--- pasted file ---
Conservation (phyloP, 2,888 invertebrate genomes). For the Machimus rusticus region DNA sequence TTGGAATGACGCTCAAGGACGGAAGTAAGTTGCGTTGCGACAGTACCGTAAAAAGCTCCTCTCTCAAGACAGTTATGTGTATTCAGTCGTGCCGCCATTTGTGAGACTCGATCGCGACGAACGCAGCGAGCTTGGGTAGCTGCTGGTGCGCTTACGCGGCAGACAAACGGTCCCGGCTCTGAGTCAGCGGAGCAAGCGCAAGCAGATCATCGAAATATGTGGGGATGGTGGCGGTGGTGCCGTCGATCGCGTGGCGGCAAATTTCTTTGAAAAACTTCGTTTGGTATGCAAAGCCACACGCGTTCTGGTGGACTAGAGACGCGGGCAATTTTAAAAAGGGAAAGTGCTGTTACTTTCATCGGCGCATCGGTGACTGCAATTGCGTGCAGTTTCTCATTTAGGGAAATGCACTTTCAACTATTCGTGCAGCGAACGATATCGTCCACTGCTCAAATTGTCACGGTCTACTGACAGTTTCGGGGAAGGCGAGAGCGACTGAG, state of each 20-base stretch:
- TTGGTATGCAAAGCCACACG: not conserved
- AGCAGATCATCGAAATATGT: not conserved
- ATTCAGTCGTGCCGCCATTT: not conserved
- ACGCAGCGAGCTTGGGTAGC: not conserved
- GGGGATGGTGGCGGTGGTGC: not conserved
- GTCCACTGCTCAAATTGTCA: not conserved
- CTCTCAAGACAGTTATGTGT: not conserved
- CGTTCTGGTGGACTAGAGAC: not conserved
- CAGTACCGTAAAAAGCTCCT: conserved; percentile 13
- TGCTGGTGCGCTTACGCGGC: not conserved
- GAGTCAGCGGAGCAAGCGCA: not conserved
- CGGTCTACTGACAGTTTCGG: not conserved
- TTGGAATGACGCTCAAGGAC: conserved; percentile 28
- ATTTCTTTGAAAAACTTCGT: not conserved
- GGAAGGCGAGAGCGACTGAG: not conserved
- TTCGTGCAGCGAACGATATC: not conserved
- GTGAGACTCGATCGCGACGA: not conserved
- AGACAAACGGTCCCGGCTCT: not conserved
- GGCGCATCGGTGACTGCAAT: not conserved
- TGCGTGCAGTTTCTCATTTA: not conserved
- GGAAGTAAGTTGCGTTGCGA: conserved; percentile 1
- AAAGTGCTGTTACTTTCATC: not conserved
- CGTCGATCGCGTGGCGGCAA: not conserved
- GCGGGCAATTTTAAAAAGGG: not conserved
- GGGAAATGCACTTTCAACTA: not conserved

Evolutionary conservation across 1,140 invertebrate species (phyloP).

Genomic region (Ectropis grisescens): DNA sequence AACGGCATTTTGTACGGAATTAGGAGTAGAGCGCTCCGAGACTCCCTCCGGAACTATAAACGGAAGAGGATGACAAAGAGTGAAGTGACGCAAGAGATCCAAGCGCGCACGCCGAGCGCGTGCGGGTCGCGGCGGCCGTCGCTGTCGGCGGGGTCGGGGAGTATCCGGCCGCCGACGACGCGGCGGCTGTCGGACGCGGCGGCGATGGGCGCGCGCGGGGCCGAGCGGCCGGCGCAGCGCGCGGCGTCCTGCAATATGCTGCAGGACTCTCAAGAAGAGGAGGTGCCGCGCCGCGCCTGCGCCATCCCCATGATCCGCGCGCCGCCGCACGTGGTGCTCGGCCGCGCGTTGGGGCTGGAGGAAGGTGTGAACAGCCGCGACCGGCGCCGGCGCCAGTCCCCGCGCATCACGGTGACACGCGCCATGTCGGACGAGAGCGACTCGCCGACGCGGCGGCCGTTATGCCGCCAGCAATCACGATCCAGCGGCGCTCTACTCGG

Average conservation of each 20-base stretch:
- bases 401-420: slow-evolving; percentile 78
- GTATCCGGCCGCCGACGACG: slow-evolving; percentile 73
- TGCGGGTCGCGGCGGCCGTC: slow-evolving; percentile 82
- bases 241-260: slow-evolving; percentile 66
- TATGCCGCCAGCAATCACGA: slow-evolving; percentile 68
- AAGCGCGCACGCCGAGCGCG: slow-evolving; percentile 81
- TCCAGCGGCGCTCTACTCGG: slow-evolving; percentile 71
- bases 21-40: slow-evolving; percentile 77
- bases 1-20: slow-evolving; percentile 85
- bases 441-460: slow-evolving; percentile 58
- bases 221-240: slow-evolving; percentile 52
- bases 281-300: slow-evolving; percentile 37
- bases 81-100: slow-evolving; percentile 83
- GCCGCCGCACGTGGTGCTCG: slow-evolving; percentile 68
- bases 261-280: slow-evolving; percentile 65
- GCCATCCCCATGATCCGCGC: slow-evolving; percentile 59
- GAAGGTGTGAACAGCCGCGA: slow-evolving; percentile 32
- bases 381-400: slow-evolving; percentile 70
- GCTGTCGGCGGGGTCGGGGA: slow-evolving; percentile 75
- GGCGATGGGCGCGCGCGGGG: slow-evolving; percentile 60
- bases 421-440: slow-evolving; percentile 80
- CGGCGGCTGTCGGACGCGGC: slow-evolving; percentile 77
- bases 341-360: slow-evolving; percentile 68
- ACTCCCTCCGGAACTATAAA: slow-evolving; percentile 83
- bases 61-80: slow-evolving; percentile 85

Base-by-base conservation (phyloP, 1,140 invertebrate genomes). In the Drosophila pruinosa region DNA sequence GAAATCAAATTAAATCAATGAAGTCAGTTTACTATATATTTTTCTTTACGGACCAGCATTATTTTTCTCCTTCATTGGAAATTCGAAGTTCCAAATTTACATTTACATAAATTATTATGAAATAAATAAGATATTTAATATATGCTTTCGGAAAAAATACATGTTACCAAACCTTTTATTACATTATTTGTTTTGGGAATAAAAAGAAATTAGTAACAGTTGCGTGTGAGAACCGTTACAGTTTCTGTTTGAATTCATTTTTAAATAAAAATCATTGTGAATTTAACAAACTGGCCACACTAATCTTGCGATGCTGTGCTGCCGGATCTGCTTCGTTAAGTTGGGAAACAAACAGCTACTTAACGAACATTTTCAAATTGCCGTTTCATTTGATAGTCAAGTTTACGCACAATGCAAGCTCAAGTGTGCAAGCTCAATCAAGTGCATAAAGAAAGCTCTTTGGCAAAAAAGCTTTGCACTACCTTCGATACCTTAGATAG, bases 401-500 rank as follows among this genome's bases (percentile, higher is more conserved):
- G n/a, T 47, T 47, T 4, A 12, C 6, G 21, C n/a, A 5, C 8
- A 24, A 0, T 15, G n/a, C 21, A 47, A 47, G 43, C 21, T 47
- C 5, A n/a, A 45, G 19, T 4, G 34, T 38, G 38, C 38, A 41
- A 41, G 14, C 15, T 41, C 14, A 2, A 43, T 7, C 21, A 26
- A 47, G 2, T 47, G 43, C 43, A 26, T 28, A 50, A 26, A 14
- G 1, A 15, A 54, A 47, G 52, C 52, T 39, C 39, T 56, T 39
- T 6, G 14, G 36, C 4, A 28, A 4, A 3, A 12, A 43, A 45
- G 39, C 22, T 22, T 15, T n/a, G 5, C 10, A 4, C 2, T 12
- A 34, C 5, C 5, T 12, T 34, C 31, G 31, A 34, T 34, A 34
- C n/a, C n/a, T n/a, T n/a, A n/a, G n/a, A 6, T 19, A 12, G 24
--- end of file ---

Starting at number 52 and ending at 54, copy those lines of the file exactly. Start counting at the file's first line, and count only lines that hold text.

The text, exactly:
- bases 341-360: slow-evolving; percentile 68
- ACTCCCTCCGGAACTATAAA: slow-evolving; percentile 83
- bases 61-80: slow-evolving; percentile 85